Fast Flux Report: Situation Normal, All Fluxed Up

ICANN’s Fast Flux Working Group recently announced an Initial Report. In fact, it also offered a 20 day window for submitting comments on the report, but I missed that, as I was travelling and didn’t read that particular email. Perhaps you did better, in which case you probably won’t be much interested in this blog.

Fast flux is a major issue in Internet security, because criminals make much use of it to cover their tracks, and we’ve mentioned it from time to time here before: for example, Pierre mentioned in his recent blog on Waledec and Valentine’s Day that "The Waledac botnet has been using fast flux for some time now.  This means that the IP addresses of the websites used to distribute this malware are changed rapidly in an effort to avoid tracking of malicious servers."

ICANN (Internet Corporation for Assigned Names and Numbers) established a working group, according to the announcement here, in order to address the following questions like these (there’s a lot more which is specifically concerned with the interests of registrars and registrants:

  • Who benefits from fast flux, and who is harmed?
  • Who would benefit from cessation of the practice and who would be harmed?
  • How are Internet users affected by fast flux hosting?
  • What technical (e.g. changes to the way in which DNS updates operate) and policy … measures could be implemented by registries and registrars to mitigate the negative effects of fast flux?
  • What would be the impact of these limitations, guidelines, or restrictions to product and service innovation? hat are some of the best practices available with regard to protection from fast flux?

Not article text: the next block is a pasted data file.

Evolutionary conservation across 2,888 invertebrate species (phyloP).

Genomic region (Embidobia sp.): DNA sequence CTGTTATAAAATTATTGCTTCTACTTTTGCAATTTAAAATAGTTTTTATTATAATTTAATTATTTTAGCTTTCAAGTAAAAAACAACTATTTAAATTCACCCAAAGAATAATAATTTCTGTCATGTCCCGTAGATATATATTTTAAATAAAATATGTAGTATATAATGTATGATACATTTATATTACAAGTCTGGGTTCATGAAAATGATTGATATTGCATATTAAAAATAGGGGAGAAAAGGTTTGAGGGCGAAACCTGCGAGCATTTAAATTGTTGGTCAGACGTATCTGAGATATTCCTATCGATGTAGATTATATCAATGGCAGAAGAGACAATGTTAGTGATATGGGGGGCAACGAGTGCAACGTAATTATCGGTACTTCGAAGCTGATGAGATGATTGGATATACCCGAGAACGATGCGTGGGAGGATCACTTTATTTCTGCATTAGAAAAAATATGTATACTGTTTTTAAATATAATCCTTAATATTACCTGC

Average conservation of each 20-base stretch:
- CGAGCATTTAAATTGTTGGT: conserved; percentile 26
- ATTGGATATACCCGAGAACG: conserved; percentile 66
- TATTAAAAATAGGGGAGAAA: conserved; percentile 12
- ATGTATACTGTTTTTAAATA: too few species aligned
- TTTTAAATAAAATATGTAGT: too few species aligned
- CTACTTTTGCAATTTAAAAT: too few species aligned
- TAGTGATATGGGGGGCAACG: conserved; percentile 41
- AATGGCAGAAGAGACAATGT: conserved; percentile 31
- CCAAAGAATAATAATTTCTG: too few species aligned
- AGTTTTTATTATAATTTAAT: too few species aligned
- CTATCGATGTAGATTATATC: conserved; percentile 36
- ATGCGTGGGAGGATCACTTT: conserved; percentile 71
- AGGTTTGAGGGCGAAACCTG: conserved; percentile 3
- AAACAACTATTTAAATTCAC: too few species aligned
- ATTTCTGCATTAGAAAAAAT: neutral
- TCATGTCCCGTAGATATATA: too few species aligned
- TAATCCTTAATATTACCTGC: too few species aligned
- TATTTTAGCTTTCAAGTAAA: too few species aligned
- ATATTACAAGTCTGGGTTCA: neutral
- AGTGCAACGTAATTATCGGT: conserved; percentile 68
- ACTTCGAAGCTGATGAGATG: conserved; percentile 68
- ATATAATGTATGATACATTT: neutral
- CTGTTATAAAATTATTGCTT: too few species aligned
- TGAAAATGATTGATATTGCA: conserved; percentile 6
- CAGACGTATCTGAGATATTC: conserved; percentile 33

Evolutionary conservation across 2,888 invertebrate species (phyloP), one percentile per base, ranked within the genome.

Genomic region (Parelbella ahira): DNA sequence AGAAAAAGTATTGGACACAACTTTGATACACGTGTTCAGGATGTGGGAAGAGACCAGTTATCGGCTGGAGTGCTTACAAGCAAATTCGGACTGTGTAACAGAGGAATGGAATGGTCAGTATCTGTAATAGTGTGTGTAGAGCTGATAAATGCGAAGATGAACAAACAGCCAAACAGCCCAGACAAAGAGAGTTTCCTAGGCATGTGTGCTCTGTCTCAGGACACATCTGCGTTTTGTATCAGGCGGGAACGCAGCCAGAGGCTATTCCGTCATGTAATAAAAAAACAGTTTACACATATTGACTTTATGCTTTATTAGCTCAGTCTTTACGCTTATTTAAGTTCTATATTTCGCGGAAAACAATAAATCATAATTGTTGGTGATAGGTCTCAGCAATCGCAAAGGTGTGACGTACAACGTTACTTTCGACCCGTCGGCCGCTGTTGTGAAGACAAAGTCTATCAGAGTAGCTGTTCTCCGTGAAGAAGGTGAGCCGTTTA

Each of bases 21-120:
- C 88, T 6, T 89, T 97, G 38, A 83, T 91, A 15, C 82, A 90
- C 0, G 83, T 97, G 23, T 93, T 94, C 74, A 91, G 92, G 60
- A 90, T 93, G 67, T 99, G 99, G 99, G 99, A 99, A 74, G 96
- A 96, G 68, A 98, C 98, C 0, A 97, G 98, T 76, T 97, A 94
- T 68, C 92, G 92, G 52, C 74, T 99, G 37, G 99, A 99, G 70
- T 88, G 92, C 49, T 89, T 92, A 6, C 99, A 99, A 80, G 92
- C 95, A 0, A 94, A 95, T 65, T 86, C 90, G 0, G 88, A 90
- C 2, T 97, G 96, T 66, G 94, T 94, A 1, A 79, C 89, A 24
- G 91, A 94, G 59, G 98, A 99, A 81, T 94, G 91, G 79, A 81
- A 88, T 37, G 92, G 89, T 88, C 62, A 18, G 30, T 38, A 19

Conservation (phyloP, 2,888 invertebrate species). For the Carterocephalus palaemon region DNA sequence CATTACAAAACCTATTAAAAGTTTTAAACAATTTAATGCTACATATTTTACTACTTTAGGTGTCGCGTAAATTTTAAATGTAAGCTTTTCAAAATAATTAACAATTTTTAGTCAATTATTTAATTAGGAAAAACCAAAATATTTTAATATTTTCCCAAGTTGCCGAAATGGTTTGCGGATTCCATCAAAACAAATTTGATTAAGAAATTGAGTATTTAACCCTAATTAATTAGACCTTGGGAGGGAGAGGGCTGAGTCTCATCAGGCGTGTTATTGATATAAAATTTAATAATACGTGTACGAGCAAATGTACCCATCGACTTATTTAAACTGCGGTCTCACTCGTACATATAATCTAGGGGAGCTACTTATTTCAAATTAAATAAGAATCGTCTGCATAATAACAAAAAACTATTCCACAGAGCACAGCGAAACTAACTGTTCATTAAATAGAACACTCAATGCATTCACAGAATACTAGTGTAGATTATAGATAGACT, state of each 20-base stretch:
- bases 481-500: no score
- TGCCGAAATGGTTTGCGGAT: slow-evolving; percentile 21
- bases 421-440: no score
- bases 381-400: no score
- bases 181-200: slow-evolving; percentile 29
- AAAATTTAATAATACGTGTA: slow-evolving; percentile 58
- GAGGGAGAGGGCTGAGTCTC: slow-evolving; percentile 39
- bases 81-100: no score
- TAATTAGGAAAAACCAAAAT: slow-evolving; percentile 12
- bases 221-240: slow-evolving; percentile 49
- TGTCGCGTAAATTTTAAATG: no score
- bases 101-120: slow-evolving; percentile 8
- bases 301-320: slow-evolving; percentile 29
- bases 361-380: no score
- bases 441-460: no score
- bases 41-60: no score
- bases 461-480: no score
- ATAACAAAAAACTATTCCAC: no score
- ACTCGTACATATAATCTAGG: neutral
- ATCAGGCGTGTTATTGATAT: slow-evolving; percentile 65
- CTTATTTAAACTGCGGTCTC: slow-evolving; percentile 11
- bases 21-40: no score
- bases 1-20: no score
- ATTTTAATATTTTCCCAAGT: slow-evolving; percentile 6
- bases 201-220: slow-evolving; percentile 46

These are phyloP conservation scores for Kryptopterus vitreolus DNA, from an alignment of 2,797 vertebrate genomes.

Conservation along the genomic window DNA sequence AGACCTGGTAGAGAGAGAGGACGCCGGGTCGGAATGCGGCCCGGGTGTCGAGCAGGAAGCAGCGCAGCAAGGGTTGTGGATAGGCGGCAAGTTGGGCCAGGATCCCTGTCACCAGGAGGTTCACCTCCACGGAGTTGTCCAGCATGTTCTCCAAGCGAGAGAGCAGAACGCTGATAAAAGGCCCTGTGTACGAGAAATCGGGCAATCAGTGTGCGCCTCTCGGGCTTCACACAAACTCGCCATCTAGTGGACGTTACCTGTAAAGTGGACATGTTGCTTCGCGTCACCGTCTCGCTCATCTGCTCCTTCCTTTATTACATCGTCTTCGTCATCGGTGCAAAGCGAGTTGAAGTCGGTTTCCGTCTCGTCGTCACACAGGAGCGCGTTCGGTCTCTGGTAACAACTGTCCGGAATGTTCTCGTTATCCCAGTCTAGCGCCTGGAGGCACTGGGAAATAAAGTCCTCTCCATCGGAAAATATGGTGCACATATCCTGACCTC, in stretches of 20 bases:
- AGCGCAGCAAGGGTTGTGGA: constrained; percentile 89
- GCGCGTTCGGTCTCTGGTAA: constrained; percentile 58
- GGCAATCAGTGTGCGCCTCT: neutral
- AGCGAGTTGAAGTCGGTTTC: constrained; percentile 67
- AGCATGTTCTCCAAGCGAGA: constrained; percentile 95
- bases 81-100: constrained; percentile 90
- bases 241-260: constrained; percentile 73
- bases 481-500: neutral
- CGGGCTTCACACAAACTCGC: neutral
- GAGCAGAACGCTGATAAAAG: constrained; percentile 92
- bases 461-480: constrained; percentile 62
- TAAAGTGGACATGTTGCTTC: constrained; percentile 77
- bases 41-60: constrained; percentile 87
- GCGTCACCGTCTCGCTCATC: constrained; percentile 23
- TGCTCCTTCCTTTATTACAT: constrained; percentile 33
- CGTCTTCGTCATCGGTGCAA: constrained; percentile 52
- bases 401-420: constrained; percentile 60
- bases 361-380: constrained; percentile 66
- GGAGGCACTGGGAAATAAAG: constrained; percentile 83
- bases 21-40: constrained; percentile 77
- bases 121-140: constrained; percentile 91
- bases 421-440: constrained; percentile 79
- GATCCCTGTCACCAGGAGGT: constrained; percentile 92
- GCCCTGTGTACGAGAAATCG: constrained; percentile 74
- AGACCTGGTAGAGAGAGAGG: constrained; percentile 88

The Group was also asked to obtain expert opinion on which areas of fast flux are in/out of scope and out of scope for GNSO (Generic Names Supporting Organization) policy making.

So, is ICANN about to save us from criminals and malicious botnets? I’m afraid not.

The report does provide some ideas for discussion and feedback during the public comment period (which has apparently already passed), but the WG has not reached consensus on any of those ideas so far. The report states that "The objective of the Working Group will be to review the input received during the public comment period and determine which, if any, recommendations receive the support of the Working Group for inclusion in the final report. Perhaps the most positive aspect of the report is that it will explore the possibility of involving other stakeholders in the fast flux policy development process: not only other ICANN entities, but also external entities such as APWG (Anti-Phishing Working Group), MAAWG (Messaging Anti-Abuse Working Group), StopBadware.org, the FTC (Federal Trade Commission) and law enforcement.

It seems to me that this is currently (mainly) a data collecting exercise, with the intention of establishing a foundation for future analysis. A worthy aim and possibly a useful long-term initiative, but no quick fix, and while the document is interesting, it’s a long way from presenting anything authoritative. However, if you’d like to understand the problem better,a useful summary was published by ICANN’s Security and Stability Advisory Committee (SAC 025: SSAC Advisory on Fast Flux Hosting and DNS)

David Harley BA CISSP FBCS CITP
Director of Malware Intelligence

Author David Harley, ESET

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